A Startling Look at Mutant Flowers From Fukushima

It’s been four years since the Fukushima nuclear meltdown in Japan, yet the fallout can still be felt. Reports of deformed butterflies and fruit have been brought to our attention, but the latest bizarre instance involves mutant flowers. A Twitter user by the name of @san_kaido recently posted an astonishing photo of deformed daisies in Nasushiobara City, 70 miles from Fukushima.

Deformed fruit found after Fukushima meltdown. Courtesy of Push Back

Deformed butterflies. Courtesy of Live Science

“The right one grew up, split into two stems to have two flowers connected each other, having four stems of flower tied beltlike,” according to Fukushima Diary. “The left one has four stems grew up to be tied to each other and it had the ring-shaped flower. The atmospheric dose is 0.5 μSv/h at 1m above the ground.”

Translated into English from Japanese, @san_kaiod’s tweet explains how the flowers growing there have been affected by radiation since the March 2011 meltdown of three of six Fukushima reactors after a destructive tsunami.

The last part of the tweet about “0.5 μSv/h at 1m above the ground,” defines the radiation dose per hour that exists near the site where the above photo was taken. According to Weather.com, it’s categorized as safe for “medium to long term habitation” according to this description of radiation levels.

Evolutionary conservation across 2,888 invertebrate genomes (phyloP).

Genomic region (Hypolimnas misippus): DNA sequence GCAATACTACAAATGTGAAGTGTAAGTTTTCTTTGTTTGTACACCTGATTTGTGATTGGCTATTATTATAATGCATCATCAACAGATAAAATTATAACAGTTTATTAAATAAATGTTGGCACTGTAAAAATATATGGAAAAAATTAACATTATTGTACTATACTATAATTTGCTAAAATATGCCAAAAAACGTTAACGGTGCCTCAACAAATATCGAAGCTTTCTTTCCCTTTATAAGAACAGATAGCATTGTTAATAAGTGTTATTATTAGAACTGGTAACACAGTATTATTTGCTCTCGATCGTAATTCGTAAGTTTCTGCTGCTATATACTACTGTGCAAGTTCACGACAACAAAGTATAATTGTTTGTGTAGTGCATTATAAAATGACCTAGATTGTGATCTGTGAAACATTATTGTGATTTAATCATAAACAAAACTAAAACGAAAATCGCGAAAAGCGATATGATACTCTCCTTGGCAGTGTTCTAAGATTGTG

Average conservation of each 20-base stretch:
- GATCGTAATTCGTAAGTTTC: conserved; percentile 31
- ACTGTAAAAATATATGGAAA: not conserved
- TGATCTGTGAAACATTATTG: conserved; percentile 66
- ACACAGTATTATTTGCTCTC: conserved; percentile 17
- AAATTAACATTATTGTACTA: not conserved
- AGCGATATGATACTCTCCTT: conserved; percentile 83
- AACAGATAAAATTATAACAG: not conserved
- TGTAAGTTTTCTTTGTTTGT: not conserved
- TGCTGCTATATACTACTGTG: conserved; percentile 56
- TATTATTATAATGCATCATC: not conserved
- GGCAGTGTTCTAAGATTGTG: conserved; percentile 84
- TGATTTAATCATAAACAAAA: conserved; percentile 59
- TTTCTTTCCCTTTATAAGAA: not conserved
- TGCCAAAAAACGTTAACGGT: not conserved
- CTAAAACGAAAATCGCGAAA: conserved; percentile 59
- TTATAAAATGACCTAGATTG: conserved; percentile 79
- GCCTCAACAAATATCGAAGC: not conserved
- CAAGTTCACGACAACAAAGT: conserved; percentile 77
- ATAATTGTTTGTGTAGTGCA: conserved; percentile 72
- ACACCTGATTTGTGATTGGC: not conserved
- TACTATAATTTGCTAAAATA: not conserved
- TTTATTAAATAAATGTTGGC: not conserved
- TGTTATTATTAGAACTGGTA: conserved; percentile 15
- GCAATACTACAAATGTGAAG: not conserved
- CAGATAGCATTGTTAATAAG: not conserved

Radiation level descriptions. Courtesy of Gavin Shoe Bridge

The Japanese government just recently permitted 7,000 former Fukushima residents to return home after being displaced. It’s uncertain how many of the residents will be there for the long-term. “There are no shops. There are no doctors. I don’t know what to do,” one former resident told local Japanese media.

According to Jeffrey J. Doyle, a professor of plant biology at Cornell University, it is feasible the flower could have mutated from being irradiated. Yet, “this is a pretty common mutation in daisies that I’ve seen sporadically in various places not associated with radioactivity,” Dorle told National Geographic.

Doyle also said chemicals, diseases, hormone imbalances, or random mutations to inherited genes could also be factors in causing this peculiarity. This specific disfigurement has been spotted from Holland to Idaho, in various species of the world’s 20,000 daisy family members.

But he’s not waiving the possibility of Fukushima radiation on the plants. “It wouldn’t surprise me to find mutations of all types, including this one, in places that have higher than average levels of mutagenic agents, such as a radioactive site or toxic waste dump,” Doyle said.


Are all these mutations caused by Fukushima radiation, or are they natural occurances? Do you think people should be allowed to return to such a location?

Additional images: Climate Change Warming Central



Zara Zhi
Zara Zhi
Zara is a freelance writer and filmmaker who has worked for numerous magazines and news sites. When not coming up with puns or writing screenplays, she enjoys having blind children read to her and donating plasma TVs. Follow her on Twitter: @zarazhi